A New Era for Indonesian Scholarship at Pitt

This October, the Department of Music will celebrate the signing of a Memorandum of Understanding between the University of Pittsburgh and the Indonesian College of Performing Arts (STSI). This momentous occasion will include a concert featuring musicians and dancers from the Indonesian College for Performing Arts, lectures by guest scholars, class demonstrations, and collaborations with Pitt’s University Gamelan.

In addition to the events in Pittsburgh, scholars from STSI and Pitt will participate in a festival of Indonesian performing arts at the Freer Gallery, one of the Smithsonian Institution’s Museums of Asian Art, on October 4 and 5 in Washington, DC. Entitled “Performing Indonesia: Music, Dance, and Theater from West Java,” the festival will feature performances, workshops, and a scholarly symposium organized by Department Chair and Professor of Music Andrew Weintraub. Weintraub, as well as recent graduate Indra Ridwan (PhD 2014) will present some of their latest research on Sundanese popular music. This festival is co-sponsored by the Smithsonian, the Indonesian Embassy, and University of Pittsburgh.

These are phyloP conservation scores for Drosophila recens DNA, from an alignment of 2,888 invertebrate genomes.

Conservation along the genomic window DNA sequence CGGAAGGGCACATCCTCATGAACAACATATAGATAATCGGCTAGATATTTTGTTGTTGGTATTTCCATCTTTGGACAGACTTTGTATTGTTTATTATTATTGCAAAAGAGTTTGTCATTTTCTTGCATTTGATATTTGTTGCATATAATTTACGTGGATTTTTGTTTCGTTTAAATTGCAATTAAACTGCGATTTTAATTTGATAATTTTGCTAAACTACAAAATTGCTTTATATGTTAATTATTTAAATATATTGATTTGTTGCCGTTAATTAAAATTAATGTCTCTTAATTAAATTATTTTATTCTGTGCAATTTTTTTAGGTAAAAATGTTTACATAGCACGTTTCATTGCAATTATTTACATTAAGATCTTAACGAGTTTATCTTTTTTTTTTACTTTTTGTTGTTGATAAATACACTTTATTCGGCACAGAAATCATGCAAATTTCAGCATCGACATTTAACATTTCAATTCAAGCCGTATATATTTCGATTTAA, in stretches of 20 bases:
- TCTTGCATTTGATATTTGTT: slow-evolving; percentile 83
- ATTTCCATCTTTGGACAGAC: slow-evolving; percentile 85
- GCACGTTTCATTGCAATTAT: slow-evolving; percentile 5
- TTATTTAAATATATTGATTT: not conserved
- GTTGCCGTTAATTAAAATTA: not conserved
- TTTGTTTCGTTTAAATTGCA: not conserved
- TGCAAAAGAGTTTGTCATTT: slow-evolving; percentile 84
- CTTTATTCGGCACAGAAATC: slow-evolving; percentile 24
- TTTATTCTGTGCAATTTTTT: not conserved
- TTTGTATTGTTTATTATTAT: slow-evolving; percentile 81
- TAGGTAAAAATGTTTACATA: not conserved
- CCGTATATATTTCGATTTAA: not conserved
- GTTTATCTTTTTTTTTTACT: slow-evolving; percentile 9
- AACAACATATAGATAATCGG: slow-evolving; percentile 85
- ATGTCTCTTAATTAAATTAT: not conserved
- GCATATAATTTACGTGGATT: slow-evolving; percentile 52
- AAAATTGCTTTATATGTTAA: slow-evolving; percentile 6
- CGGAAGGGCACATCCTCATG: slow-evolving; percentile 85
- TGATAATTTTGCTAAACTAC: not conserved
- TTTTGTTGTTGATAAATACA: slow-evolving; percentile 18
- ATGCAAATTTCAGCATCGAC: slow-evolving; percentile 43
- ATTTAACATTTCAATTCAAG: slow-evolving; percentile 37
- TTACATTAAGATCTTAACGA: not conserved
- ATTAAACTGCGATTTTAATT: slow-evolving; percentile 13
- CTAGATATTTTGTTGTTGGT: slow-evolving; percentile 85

The public performance at Pitt on October 11 is a free program that will feature musicians and dancers from the Indonesian College of the Arts. Entitled “Music of West Java: The Past, Present, and Future of Sundanese Performing Arts,” the concert will highlight vocal music, instrumental music, and dance. The performers will explore a broad range of cultural expressions from the ancient aristocratic tembang Sunda Cianjuran (Sundanese vocal poetry accompanied by zither and flute) to the ebullient music of bamboo instruments and the popular jaipongan dance that thrilled audiences in the 1980s.

According to Professor Weintraub, the Memorandum of Understanding between Pitt and STSI will help Pitt solidify its place as a leading center for the study of Sundanese music. He further expects this formalized relationship to encourage more Indonesians to enroll in graduate studies in Music at Pitt; to strengthen the 17-year-old University Gamelan Artist-in-Residence program; to help establish collaborative research projects between Pitt and STSI; and to eventually lead to a Pitt in Indonesia study abroad program. Early indications suggest that these goals are well on their way to becoming a reality. The Indonesian government is enthusiastically underwriting the entire tour and representatives from both Pitt and the Smithsonian are going to great lengths to ensure that the beginning this new relationship between Pitt and STSI is a resounding success.

Music of West Java: The Past, Present, and Future of Sundanese Performing Arts takes place at Bellefield Hall Auditorium on Saturday, October 11 at 8 p.m. and is free to the public. Please join us for this magnificent celebration of cultural collaboration!